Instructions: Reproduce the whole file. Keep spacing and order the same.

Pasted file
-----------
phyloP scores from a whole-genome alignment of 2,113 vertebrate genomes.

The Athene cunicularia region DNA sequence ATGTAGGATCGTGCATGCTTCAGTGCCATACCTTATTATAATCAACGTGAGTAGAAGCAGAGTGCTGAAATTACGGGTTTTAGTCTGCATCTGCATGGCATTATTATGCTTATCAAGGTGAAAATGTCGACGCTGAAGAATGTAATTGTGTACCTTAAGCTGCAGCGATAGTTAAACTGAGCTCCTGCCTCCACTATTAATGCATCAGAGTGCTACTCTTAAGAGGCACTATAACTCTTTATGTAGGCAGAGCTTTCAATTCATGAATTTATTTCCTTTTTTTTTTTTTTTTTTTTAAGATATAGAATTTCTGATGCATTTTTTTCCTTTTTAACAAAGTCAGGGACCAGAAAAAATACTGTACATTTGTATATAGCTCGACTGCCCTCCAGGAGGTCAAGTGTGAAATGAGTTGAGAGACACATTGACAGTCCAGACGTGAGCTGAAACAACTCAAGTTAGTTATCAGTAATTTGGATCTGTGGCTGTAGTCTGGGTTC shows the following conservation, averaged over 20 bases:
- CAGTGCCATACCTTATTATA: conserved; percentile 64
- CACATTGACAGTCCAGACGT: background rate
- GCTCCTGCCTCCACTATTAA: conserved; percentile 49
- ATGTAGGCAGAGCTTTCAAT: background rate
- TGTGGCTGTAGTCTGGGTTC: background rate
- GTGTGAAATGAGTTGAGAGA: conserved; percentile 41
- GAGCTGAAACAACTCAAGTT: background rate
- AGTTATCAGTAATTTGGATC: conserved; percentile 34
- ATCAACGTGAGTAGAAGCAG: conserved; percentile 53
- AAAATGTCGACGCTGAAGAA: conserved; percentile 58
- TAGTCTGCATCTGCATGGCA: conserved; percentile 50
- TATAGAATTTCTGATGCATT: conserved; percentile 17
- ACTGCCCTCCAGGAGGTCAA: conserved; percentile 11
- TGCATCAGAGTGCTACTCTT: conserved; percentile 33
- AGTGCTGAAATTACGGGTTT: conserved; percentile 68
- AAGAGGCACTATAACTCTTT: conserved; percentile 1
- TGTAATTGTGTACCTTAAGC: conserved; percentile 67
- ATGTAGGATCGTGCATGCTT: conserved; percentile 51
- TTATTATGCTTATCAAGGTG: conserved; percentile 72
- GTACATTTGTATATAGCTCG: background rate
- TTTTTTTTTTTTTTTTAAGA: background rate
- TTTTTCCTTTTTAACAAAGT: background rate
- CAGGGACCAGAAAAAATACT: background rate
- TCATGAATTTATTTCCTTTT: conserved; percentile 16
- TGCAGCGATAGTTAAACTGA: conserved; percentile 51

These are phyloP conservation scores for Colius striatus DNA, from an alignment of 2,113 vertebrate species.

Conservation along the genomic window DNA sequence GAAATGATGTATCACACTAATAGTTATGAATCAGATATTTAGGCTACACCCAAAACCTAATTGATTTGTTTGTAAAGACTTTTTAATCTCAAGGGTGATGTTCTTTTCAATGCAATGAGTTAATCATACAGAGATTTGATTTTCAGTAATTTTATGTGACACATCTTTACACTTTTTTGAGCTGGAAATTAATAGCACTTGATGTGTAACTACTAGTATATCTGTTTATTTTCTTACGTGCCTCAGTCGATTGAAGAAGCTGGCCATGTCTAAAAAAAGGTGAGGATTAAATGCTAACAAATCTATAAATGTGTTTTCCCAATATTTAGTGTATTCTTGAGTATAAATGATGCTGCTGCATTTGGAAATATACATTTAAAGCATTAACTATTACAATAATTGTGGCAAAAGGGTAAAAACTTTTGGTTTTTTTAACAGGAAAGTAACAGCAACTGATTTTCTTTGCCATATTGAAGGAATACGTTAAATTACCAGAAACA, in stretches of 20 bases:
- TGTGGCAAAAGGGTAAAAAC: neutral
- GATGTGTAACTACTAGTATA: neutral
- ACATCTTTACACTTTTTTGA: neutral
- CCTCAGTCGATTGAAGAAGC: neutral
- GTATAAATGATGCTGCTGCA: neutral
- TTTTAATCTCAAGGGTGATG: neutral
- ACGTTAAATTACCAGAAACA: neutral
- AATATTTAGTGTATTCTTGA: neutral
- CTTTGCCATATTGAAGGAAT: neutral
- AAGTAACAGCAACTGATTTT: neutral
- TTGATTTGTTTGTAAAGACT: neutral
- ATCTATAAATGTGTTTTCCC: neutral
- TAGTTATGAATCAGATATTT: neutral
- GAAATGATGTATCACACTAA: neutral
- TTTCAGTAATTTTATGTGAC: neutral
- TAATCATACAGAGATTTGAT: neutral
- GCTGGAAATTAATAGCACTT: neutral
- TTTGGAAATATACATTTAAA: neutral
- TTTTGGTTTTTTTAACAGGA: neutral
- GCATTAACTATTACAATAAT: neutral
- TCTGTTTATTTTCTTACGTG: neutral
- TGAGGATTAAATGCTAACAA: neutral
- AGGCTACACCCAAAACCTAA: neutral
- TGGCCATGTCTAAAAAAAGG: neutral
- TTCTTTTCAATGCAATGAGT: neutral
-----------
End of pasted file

phyloP scores from a whole-genome alignment of 2,113 vertebrate genomes.

The Athene cunicularia region DNA sequence ATGTAGGATCGTGCATGCTTCAGTGCCATACCTTATTATAATCAACGTGAGTAGAAGCAGAGTGCTGAAATTACGGGTTTTAGTCTGCATCTGCATGGCATTATTATGCTTATCAAGGTGAAAATGTCGACGCTGAAGAATGTAATTGTGTACCTTAAGCTGCAGCGATAGTTAAACTGAGCTCCTGCCTCCACTATTAATGCATCAGAGTGCTACTCTTAAGAGGCACTATAACTCTTTATGTAGGCAGAGCTTTCAATTCATGAATTTATTTCCTTTTTTTTTTTTTTTTTTTTAAGATATAGAATTTCTGATGCATTTTTTTCCTTTTTAACAAAGTCAGGGACCAGAAAAAATACTGTACATTTGTATATAGCTCGACTGCCCTCCAGGAGGTCAAGTGTGAAATGAGTTGAGAGACACATTGACAGTCCAGACGTGAGCTGAAACAACTCAAGTTAGTTATCAGTAATTTGGATCTGTGGCTGTAGTCTGGGTTC shows the following conservation, averaged over 20 bases:
- CAGTGCCATACCTTATTATA: conserved; percentile 64
- CACATTGACAGTCCAGACGT: background rate
- GCTCCTGCCTCCACTATTAA: conserved; percentile 49
- ATGTAGGCAGAGCTTTCAAT: background rate
- TGTGGCTGTAGTCTGGGTTC: background rate
- GTGTGAAATGAGTTGAGAGA: conserved; percentile 41
- GAGCTGAAACAACTCAAGTT: background rate
- AGTTATCAGTAATTTGGATC: conserved; percentile 34
- ATCAACGTGAGTAGAAGCAG: conserved; percentile 53
- AAAATGTCGACGCTGAAGAA: conserved; percentile 58
- TAGTCTGCATCTGCATGGCA: conserved; percentile 50
- TATAGAATTTCTGATGCATT: conserved; percentile 17
- ACTGCCCTCCAGGAGGTCAA: conserved; percentile 11
- TGCATCAGAGTGCTACTCTT: conserved; percentile 33
- AGTGCTGAAATTACGGGTTT: conserved; percentile 68
- AAGAGGCACTATAACTCTTT: conserved; percentile 1
- TGTAATTGTGTACCTTAAGC: conserved; percentile 67
- ATGTAGGATCGTGCATGCTT: conserved; percentile 51
- TTATTATGCTTATCAAGGTG: conserved; percentile 72
- GTACATTTGTATATAGCTCG: background rate
- TTTTTTTTTTTTTTTTAAGA: background rate
- TTTTTCCTTTTTAACAAAGT: background rate
- CAGGGACCAGAAAAAATACT: background rate
- TCATGAATTTATTTCCTTTT: conserved; percentile 16
- TGCAGCGATAGTTAAACTGA: conserved; percentile 51

These are phyloP conservation scores for Colius striatus DNA, from an alignment of 2,113 vertebrate species.

Conservation along the genomic window DNA sequence GAAATGATGTATCACACTAATAGTTATGAATCAGATATTTAGGCTACACCCAAAACCTAATTGATTTGTTTGTAAAGACTTTTTAATCTCAAGGGTGATGTTCTTTTCAATGCAATGAGTTAATCATACAGAGATTTGATTTTCAGTAATTTTATGTGACACATCTTTACACTTTTTTGAGCTGGAAATTAATAGCACTTGATGTGTAACTACTAGTATATCTGTTTATTTTCTTACGTGCCTCAGTCGATTGAAGAAGCTGGCCATGTCTAAAAAAAGGTGAGGATTAAATGCTAACAAATCTATAAATGTGTTTTCCCAATATTTAGTGTATTCTTGAGTATAAATGATGCTGCTGCATTTGGAAATATACATTTAAAGCATTAACTATTACAATAATTGTGGCAAAAGGGTAAAAACTTTTGGTTTTTTTAACAGGAAAGTAACAGCAACTGATTTTCTTTGCCATATTGAAGGAATACGTTAAATTACCAGAAACA, in stretches of 20 bases:
- TGTGGCAAAAGGGTAAAAAC: neutral
- GATGTGTAACTACTAGTATA: neutral
- ACATCTTTACACTTTTTTGA: neutral
- CCTCAGTCGATTGAAGAAGC: neutral
- GTATAAATGATGCTGCTGCA: neutral
- TTTTAATCTCAAGGGTGATG: neutral
- ACGTTAAATTACCAGAAACA: neutral
- AATATTTAGTGTATTCTTGA: neutral
- CTTTGCCATATTGAAGGAAT: neutral
- AAGTAACAGCAACTGATTTT: neutral
- TTGATTTGTTTGTAAAGACT: neutral
- ATCTATAAATGTGTTTTCCC: neutral
- TAGTTATGAATCAGATATTT: neutral
- GAAATGATGTATCACACTAA: neutral
- TTTCAGTAATTTTATGTGAC: neutral
- TAATCATACAGAGATTTGAT: neutral
- GCTGGAAATTAATAGCACTT: neutral
- TTTGGAAATATACATTTAAA: neutral
- TTTTGGTTTTTTTAACAGGA: neutral
- GCATTAACTATTACAATAAT: neutral
- TCTGTTTATTTTCTTACGTG: neutral
- TGAGGATTAAATGCTAACAA: neutral
- AGGCTACACCCAAAACCTAA: neutral
- TGGCCATGTCTAAAAAAAGG: neutral
- TTCTTTTCAATGCAATGAGT: neutral